Appeal from the United States District Court for the Western District of Oklahoma. (D.C. No. 5:07-CV-01290-D).
Madeline S. Cohen, Assistant Federal Public Defender, Office of the Federal Public Defender, Denver, Colorado (Virginia L. Grady, Federal Public Defender, Denver, Colorado, and Mark Barrett, Barrett Law Office, Norman, Oklahoma, with her on the briefs), for Petitioner-Appellant.
Jennifer L. Crabb, Assistant Attorney General (E. Scott Pruitt, Attorney General of Oklahoma, with her on the brief) Office of the Attorney General for the State of Oklahoma, Oklahoma City, Oklahoma, for Respondent-Appellee.
Before MATHESON, BACHARACH, and MORITZ, Circuit Judges.
MORITZ, Circuit Judge.
An Oklahoma jury convicted Julius Jones of felony murder and sentenced him to death for shooting and killing Paul Howell in the course of stealing Howell's Chevrolet Suburban. After the Oklahoma Court of Criminal Appeals (OCCA) rejected his direct appeal and application for post-conviction relief, Jones filed a federal habeas petition challenging his conviction and sentence on the basis of ineffective assistance of counsel. Specifically, he complained that his trial counsel made no effort to corroborate a lead that Christopher Jordan--Jones' co-defendant and the State's main witness at Jones' trial--admitted to shooting Howell and pinning the crime on Jones to avoid the death penalty. The district court denied Jones' petition and his request for a certificate of appealability (COA). We granted Jones a COA on this one ineffective-assistance-of-counsel issue. But because Jones fails to satisfy 28 U.S.C. § 2254(d), we cannot grant relief. Accordingly, we affirm.
In late July 1999, on returning from an evening of shopping for school supplies and eating ice cream with his two young daughters and sister, Howell was shot and killed in his parents' driveway while getting out of his Chevrolet Suburban. Howell's sister, Megan Tobey, heard a gunshot as she exited the passenger side of the vehicle. She turned to face her brother and saw a young black male standing beside the vehicle's open driver's side door. Tobey watched as the man--who wore a white T-shirt, a red bandana over his face, and a black stocking cap on his head--demanded that Howell give him the keys to the Suburban. Tobey could see " about a half an inch to an inch" of the man's hair between his stocking cap and " where his ear connect[ed] to his head." Trial Tr. Vol. 4, at 117:4-5, 16. But she didn't see braids or corn rows.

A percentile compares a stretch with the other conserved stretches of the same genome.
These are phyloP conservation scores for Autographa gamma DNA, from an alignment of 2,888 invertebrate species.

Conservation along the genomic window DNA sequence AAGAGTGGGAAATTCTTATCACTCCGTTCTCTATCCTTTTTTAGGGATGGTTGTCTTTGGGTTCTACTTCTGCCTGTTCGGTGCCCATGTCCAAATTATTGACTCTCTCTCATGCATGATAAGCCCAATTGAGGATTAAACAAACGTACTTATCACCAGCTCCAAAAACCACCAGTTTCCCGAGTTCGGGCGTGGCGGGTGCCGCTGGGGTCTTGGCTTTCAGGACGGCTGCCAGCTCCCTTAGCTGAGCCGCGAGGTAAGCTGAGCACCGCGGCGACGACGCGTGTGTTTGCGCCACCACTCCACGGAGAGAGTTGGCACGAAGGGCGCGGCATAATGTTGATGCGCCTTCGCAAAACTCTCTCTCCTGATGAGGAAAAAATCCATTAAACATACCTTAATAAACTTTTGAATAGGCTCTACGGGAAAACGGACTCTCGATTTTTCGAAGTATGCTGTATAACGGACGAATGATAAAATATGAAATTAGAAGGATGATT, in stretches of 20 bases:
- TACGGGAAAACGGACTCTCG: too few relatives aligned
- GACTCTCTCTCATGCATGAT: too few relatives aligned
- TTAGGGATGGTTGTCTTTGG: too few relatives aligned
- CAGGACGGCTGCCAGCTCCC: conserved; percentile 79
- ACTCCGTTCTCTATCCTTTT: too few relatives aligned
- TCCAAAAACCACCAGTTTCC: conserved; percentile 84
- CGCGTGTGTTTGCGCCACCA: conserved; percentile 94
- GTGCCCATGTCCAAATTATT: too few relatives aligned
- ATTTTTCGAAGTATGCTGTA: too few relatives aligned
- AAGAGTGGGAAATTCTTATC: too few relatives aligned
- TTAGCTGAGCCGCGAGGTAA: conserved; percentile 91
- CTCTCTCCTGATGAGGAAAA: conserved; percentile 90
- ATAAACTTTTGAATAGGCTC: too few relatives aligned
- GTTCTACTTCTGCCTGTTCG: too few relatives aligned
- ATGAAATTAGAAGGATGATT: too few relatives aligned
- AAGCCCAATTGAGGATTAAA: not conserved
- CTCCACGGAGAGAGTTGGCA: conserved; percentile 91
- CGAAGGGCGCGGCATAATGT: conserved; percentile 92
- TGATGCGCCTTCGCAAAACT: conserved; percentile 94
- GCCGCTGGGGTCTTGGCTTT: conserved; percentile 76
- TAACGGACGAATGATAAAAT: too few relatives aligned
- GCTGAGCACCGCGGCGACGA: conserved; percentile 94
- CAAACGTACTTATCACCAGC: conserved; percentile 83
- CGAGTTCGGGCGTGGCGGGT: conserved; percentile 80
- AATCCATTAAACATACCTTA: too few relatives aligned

Tobey quickly pulled Howell's daughters out of the Suburban's back seat. As she ran with the children through her parents' carport she heard someone yelling at her to stop, followed by a second gunshot. Howell's parents ran outside and found their son lying in the driveway. His Suburban was gone. Howell died a few hours later from a single gunshot wound to the head.
Shortly after the shooting, Jordan arrived at Ladell King's apartment driving Jordan's 1972 Oldsmobile Cutlass. Jones arrived about 15 or 20 minutes later driving Howell's Suburban and wearing a white T-shirt, a red bandana, a stocking cap, and gloves. He warned King not to touch the Suburban and asked him to find someone to buy it. King's neighbor saw Jones and King checking out the Suburban that night.